NEW YORK — In a postrecession retail world, attracting top talent is becoming a fine art. It takes a flexible compensation package; a willingness to pay up and deal with rising costs associated with relocations, and a corporate culture that’s progressive.
This story first appeared in the February 11, 2011 issue of WWD. Subscribe Today.
“At the high end of the recruiting spectrum, things like foreclosures, mortgages and the drop in the value of homes suddenly jumped on us,” said Les Berglass, chairman of Berglass + Associates, kicking off his panel discussion last month on recruiting talent. Compensation packages should be based more on performance and enhancing shareholder value for bigger and more meaningful rewards, and less on money up front, Berglass said.
Recruiting is further complicated by the rise of e-commerce altering the criteria for qualified candidates. “Five years ago, the question was: Do we need a merchant or an operator? Now everybody says we need a leader who can run e-commerce and manage its effects on the entire business,” Berglass said. “With e-commerce, everything changes. It’s not enough to be a merchant who can pick colors or fabric.”
“You have to figure out within your business model how to pay up for the best people in the best jobs,” said Richard Zannino, managing partner of private equity firm CCMP. “Boards are ready to take that risk. People are feeling a little more optimistic about the future. Debts are lower. Cash balances have built a little.” In the recession, “The last thing in the world boards wanted to do was change out the top of companies. There was a risk aversion.”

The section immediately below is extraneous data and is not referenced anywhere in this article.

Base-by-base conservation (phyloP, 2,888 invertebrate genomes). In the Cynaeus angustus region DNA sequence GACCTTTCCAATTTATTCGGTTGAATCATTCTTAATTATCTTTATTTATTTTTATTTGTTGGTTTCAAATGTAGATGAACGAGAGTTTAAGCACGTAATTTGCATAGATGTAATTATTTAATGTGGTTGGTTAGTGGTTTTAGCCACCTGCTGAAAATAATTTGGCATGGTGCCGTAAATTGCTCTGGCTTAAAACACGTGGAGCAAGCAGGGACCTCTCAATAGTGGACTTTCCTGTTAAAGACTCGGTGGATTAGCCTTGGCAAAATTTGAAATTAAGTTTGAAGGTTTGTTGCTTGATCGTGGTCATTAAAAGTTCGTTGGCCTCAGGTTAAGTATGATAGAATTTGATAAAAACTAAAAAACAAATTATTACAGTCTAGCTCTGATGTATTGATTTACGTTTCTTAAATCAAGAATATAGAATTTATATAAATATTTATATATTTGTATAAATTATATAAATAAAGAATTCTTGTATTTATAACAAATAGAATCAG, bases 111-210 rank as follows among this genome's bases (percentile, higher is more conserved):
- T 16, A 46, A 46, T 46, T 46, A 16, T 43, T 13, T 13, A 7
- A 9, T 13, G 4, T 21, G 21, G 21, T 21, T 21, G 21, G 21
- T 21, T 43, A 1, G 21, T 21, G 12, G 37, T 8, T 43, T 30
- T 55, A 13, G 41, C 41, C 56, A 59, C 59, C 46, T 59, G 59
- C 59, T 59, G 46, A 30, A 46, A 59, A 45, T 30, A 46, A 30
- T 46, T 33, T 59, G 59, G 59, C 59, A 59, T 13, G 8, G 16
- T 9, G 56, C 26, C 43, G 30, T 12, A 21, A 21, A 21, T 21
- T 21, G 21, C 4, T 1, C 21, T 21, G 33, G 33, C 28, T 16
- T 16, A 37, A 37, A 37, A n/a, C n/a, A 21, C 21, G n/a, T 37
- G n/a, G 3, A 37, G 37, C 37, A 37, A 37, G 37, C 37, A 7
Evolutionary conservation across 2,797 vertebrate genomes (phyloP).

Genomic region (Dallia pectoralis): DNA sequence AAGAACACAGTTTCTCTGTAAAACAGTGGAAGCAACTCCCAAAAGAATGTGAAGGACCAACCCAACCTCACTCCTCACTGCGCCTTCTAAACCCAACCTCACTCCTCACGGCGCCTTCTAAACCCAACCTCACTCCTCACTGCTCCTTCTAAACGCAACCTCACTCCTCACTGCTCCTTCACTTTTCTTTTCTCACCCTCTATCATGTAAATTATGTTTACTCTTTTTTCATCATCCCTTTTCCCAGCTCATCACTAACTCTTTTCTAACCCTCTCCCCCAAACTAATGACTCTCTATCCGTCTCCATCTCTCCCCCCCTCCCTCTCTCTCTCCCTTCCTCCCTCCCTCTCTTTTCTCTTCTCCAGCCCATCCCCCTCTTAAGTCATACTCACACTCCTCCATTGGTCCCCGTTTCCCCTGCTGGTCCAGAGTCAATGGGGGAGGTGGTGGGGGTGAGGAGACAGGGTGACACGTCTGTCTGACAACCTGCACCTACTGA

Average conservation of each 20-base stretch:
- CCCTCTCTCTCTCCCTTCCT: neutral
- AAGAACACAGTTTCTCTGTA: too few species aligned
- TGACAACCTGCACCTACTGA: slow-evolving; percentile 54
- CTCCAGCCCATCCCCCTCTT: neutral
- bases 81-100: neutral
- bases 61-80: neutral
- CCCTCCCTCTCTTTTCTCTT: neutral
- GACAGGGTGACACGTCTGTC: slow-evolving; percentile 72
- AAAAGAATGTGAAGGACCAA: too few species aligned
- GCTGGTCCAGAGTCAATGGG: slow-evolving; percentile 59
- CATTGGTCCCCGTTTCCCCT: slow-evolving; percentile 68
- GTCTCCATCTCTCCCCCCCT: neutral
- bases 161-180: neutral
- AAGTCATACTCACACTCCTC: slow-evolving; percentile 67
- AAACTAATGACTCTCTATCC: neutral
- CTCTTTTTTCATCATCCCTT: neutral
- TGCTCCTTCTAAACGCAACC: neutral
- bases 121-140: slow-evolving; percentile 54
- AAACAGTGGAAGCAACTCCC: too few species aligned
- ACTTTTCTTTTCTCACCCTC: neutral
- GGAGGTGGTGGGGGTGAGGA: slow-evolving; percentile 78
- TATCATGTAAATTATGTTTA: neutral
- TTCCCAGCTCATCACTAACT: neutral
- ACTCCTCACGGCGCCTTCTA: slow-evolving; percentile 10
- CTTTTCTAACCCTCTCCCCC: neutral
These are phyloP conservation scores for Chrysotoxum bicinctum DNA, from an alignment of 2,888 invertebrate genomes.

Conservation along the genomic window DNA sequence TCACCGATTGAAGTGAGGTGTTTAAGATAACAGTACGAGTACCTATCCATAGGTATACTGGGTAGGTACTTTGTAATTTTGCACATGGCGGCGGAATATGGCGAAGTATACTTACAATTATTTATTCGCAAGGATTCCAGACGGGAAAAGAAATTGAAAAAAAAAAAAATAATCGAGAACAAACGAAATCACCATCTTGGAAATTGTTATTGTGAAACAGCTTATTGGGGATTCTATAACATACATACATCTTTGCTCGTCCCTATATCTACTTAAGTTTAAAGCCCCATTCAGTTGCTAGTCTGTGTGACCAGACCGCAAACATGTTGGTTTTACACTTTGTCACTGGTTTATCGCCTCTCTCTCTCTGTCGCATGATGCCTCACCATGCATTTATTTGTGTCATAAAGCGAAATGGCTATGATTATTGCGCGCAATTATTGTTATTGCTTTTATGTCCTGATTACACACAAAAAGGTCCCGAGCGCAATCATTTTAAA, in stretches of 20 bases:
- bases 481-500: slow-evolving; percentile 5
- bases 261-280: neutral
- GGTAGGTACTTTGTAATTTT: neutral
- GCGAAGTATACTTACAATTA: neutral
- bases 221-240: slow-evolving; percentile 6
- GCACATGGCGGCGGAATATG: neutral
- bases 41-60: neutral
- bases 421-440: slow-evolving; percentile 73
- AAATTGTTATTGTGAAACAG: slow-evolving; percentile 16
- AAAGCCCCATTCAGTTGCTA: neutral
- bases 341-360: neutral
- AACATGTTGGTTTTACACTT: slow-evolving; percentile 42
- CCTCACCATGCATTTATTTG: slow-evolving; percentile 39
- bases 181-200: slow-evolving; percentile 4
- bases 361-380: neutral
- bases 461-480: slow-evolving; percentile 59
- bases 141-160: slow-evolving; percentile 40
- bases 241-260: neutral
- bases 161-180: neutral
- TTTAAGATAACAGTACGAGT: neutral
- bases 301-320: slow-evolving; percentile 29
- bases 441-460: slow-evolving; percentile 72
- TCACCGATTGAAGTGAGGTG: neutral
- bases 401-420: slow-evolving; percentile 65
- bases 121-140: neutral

Greg Scott, chief executive officer of New York & Company Inc., said he’s looking for someone who has creative, technical, business and analytical skills to run New York & Co.’s e-commerce operation and Web site. “It’s every function. That is not an easy person to find.” Outside that, “It’s been about finding people with a taste level who also understand the value customer” and can step up so “I’m not on the front lines everyday making decisions. I can do merchandising, design and marketing, but I am not the best at it. I am always looking for someone who is better at it than me.”
Melanie Hughes, Gilt Groupe’s chief human resources officer, said she’s seeking people with retail, e-commerce and consulting experience who understand the competitive landscape. “I call it ‘the purple squirrel.’ It doesn’t occur naturally very often.…It’s not the company you worked at. It’s that breadth of experience that creates the idea of an executive for us.”
On retaining talent, “It’s about the culture. People want it to be fun,” said Hughes. “They want to work with people who are smart and interesting, and in this flat structure. We are very flexible. We give sabbaticals after three or five years so people don’t leave to do something they want to do.” At Gilt, “Nobody has an office. To be a leader in that environment requires a very different style, Gen-Xers and Gen-Yers don’t want the bureaucracy and hierarchy you get in traditional organizations.…Internal growth is the other piece of this. This generation doesn’t want to wait three years for a promotion. They want it in a year.”
According to Zannino, “Hire people compatible with your culture” and “identify people you absolutely refuse to lose and have a plan to keep them healthy, wealthy and wise.”